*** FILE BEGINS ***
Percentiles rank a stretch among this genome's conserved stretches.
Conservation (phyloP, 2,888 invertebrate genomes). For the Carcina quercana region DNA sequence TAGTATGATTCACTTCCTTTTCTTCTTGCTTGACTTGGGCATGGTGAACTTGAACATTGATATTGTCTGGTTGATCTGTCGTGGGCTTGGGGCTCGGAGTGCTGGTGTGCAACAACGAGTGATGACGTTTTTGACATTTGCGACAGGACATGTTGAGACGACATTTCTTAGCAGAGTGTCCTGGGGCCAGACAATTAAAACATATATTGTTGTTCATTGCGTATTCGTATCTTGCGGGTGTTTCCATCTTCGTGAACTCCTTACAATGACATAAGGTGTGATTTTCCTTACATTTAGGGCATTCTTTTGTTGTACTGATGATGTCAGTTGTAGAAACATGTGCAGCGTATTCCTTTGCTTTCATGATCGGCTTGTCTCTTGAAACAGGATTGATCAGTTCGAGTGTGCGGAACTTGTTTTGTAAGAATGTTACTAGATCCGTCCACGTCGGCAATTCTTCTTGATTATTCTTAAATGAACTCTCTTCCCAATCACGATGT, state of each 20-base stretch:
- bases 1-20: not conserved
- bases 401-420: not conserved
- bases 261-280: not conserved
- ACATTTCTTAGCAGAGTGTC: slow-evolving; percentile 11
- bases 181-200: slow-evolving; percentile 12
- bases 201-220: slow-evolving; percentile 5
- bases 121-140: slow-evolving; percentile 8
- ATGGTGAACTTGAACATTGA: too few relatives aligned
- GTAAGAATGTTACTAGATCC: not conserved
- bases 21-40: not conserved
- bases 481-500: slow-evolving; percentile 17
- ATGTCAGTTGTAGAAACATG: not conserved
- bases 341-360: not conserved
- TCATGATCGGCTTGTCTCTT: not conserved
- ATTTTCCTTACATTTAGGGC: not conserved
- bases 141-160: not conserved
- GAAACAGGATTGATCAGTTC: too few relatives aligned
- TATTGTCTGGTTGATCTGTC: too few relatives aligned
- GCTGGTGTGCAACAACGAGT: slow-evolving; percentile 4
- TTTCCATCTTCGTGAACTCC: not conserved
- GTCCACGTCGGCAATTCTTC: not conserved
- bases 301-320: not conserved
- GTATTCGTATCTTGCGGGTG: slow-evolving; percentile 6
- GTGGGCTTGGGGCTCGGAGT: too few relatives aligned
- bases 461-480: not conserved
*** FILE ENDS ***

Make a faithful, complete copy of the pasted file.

Percentiles rank a stretch among this genome's conserved stretches.
Conservation (phyloP, 2,888 invertebrate genomes). For the Carcina quercana region DNA sequence TAGTATGATTCACTTCCTTTTCTTCTTGCTTGACTTGGGCATGGTGAACTTGAACATTGATATTGTCTGGTTGATCTGTCGTGGGCTTGGGGCTCGGAGTGCTGGTGTGCAACAACGAGTGATGACGTTTTTGACATTTGCGACAGGACATGTTGAGACGACATTTCTTAGCAGAGTGTCCTGGGGCCAGACAATTAAAACATATATTGTTGTTCATTGCGTATTCGTATCTTGCGGGTGTTTCCATCTTCGTGAACTCCTTACAATGACATAAGGTGTGATTTTCCTTACATTTAGGGCATTCTTTTGTTGTACTGATGATGTCAGTTGTAGAAACATGTGCAGCGTATTCCTTTGCTTTCATGATCGGCTTGTCTCTTGAAACAGGATTGATCAGTTCGAGTGTGCGGAACTTGTTTTGTAAGAATGTTACTAGATCCGTCCACGTCGGCAATTCTTCTTGATTATTCTTAAATGAACTCTCTTCCCAATCACGATGT, state of each 20-base stretch:
- bases 1-20: not conserved
- bases 401-420: not conserved
- bases 261-280: not conserved
- ACATTTCTTAGCAGAGTGTC: slow-evolving; percentile 11
- bases 181-200: slow-evolving; percentile 12
- bases 201-220: slow-evolving; percentile 5
- bases 121-140: slow-evolving; percentile 8
- ATGGTGAACTTGAACATTGA: too few relatives aligned
- GTAAGAATGTTACTAGATCC: not conserved
- bases 21-40: not conserved
- bases 481-500: slow-evolving; percentile 17
- ATGTCAGTTGTAGAAACATG: not conserved
- bases 341-360: not conserved
- TCATGATCGGCTTGTCTCTT: not conserved
- ATTTTCCTTACATTTAGGGC: not conserved
- bases 141-160: not conserved
- GAAACAGGATTGATCAGTTC: too few relatives aligned
- TATTGTCTGGTTGATCTGTC: too few relatives aligned
- GCTGGTGTGCAACAACGAGT: slow-evolving; percentile 4
- TTTCCATCTTCGTGAACTCC: not conserved
- GTCCACGTCGGCAATTCTTC: not conserved
- bases 301-320: not conserved
- GTATTCGTATCTTGCGGGTG: slow-evolving; percentile 6
- GTGGGCTTGGGGCTCGGAGT: too few relatives aligned
- bases 461-480: not conserved